Understanding the Key Elements of an IT Issue Prevention Solution

Photo by Glenn Carstens-Peters on Unsplash

We live in a data driven world, the volume and value of which continues to steadily rise. It’s now measured in zettabytes—that’s a one with twenty-one zeros after it—and valued in the trillions of dollars every year. The average data breach costs over three million dollars and can take months or even years to detect, resulting in a loss of reputation and trust that is incalculable. Another risk is ransomware attacks, which deny you access to your data. This type of attack has seen a dramatic increase recently. In 2020, over three hundred million of these attacks cost businesses worldwide around twenty billion dollars.

For many types of organizations these days the combination of their human capital and data are the most valuable, sometimes even the only real, assets a company has. Protection of and access to that data within their organization is paramount not only to their success, but their very survival. These growing, real threats cannot be eliminated, but they can be reduced, and their negative impacts lessened with an appropriate, well planned and maintained issue prevention solution. 

In combination with a sound issue resolution solution, which you can learn about in a previous blog post, issue prevention is key to best practice or benchmark level IT support. In fact, effective issue prevention considerably reduces the frequency and severity of issues and the costly work interruptions they cause. Let’s take a look at the basics of good issue prevention, its two main elements: protection and maintenance, and how they work together.

When setting up or securing an issue prevention solution through a service provider the first step is a complete audit of hardware and software used in the system or network. This is necessary in order to plan an issue prevention solution that works best for you. Each person’s or organization’s needs and the cyber threats to them are different, so support solutions will look different and should be customized as much as possible to meet those needs.

The world wide web and its connective sprawl to literally every corner of the globe has brought about changes to every aspect of the way billions of people work, play and live. But for all of the cyber world’s benefits, it is also a risky and even sometimes dangerous place, like its counterpart, the physical world, which, in fact, it is merging with more and more everyday. Hackers and viruses are the two main external threat sources to your computer or network, while insufficient administration and non-adherence to best practices are the main internal ones, and all have analogies to threats we face in the physical world.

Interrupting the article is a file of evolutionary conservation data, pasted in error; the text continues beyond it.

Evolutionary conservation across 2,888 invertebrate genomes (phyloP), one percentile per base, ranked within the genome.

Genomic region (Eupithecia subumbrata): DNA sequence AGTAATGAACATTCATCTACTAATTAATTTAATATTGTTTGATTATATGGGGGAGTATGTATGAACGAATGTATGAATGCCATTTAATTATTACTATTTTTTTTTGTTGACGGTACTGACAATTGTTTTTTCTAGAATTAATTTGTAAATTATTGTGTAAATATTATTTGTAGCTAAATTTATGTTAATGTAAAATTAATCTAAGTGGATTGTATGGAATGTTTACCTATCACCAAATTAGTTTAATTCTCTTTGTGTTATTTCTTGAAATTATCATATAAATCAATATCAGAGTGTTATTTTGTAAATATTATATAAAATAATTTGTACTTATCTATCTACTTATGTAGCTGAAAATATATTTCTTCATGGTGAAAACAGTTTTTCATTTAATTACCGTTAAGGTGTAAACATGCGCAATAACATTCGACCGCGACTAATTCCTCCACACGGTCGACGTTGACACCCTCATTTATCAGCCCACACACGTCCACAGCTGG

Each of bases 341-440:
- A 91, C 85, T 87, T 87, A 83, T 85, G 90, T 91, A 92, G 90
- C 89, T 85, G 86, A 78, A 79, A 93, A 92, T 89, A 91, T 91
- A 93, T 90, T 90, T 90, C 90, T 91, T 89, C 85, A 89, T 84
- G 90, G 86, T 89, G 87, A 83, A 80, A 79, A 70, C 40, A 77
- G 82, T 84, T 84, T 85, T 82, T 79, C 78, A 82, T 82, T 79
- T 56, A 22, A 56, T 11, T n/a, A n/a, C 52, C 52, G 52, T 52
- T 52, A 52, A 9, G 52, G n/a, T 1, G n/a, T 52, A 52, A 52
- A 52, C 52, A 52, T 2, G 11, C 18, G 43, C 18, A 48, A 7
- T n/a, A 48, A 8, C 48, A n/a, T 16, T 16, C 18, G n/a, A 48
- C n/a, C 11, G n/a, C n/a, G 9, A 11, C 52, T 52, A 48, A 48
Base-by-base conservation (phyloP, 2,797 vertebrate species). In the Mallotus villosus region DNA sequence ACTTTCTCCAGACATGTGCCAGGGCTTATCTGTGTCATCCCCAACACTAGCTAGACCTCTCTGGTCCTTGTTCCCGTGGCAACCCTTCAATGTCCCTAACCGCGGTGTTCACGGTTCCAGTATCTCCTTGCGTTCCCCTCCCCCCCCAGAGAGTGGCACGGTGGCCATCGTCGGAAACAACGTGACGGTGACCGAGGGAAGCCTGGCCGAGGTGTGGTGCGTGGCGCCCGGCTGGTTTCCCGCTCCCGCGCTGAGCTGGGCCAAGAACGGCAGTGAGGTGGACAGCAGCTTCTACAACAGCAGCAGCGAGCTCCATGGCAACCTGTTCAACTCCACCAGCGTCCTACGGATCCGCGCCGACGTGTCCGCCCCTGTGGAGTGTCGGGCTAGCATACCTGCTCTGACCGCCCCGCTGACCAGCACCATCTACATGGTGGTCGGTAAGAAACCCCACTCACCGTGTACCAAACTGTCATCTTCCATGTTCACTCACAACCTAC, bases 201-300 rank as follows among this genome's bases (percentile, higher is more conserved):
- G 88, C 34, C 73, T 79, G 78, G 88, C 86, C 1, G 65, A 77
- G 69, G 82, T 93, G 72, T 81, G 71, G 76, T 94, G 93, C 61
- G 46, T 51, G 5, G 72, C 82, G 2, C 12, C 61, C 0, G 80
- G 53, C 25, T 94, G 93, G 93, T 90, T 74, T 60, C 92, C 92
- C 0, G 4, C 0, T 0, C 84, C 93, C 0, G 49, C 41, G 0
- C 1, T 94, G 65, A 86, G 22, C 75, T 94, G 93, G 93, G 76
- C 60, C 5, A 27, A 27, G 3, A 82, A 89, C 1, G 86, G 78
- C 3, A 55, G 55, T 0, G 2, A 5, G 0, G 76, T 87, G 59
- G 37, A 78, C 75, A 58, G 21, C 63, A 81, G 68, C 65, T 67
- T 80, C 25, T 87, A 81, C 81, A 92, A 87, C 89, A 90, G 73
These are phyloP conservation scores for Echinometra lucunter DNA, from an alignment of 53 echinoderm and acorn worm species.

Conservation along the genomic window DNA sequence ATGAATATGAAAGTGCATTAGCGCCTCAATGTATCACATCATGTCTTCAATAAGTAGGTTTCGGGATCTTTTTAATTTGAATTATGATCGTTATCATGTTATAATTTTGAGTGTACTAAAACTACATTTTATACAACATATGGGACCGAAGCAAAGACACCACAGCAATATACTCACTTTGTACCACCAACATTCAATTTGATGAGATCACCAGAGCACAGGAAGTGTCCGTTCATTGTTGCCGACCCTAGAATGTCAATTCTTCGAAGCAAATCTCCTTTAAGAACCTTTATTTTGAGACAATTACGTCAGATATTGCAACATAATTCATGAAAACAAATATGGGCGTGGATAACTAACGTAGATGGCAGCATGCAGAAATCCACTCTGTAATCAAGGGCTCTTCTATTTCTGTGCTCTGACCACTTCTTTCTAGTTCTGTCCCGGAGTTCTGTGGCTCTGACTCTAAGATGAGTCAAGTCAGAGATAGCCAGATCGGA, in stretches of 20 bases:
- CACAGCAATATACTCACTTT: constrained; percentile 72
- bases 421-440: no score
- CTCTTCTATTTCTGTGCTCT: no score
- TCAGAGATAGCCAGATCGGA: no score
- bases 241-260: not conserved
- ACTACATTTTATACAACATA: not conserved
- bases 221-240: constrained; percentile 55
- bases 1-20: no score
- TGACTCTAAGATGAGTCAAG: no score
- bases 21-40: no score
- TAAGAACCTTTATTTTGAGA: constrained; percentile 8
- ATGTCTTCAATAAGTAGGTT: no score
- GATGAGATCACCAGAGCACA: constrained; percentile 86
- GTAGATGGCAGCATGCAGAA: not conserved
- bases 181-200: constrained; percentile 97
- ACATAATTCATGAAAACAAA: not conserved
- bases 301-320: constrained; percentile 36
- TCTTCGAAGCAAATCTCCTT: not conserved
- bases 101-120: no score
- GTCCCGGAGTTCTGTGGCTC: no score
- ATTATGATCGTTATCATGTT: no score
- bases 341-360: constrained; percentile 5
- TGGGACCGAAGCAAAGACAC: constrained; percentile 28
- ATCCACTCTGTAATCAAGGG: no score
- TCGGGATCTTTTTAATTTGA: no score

Think of hackers as vandals and thieves, and like a building’s security system which employs locks, guards, cameras and sensors to keep your office or home secure in the physical world, cyber security employs firewalls, antivirus solutions, encryption, passwords and protocols to protect your computer and network. 

Viruses need no analogy, really, as they literally exist in both worlds, but while viruses in the physical world attack without malice, that is not the case with viruses in the cyber world. Viruses in the cyber world can indeed be randomly destructive but they are also used as targeted tools for cyber crimes. 

Up-to-date antivirus software can be a useful tool for combating viruses, but secure, well managed user accounts with properly configured device and network firewall protection are also needed. But none of these measures will protect you if a link in a rogue email, that got through the firewall, is clicked on by an innocent user. This is why training and documented protocols, procedures and responsibilities for users are needed to complete your protection solution.

Insufficient administration of a computer system will lead to security threats such as missing, out-of-date, or improperly configured protection software, and more user mistakes—the two most common entry points for hackers and viruses. It also leads to either incomplete or completely nonexistent backup solutions or disaster recovery plans. This will mean both more risk and less ability to minimize threats or recover from issues when they arise.

“An ounce of prevention is worth a pound of cure”, as the old saying goes. This was never truer than in IT. It’s said that there are two types of systems, those that have failed and those that are going to fail. IT issues are, unfortunately, inevitable but a solid, well-maintained issue prevention solution will go a long way in reducing severity and mitigating loss.

By Duane Cavalier


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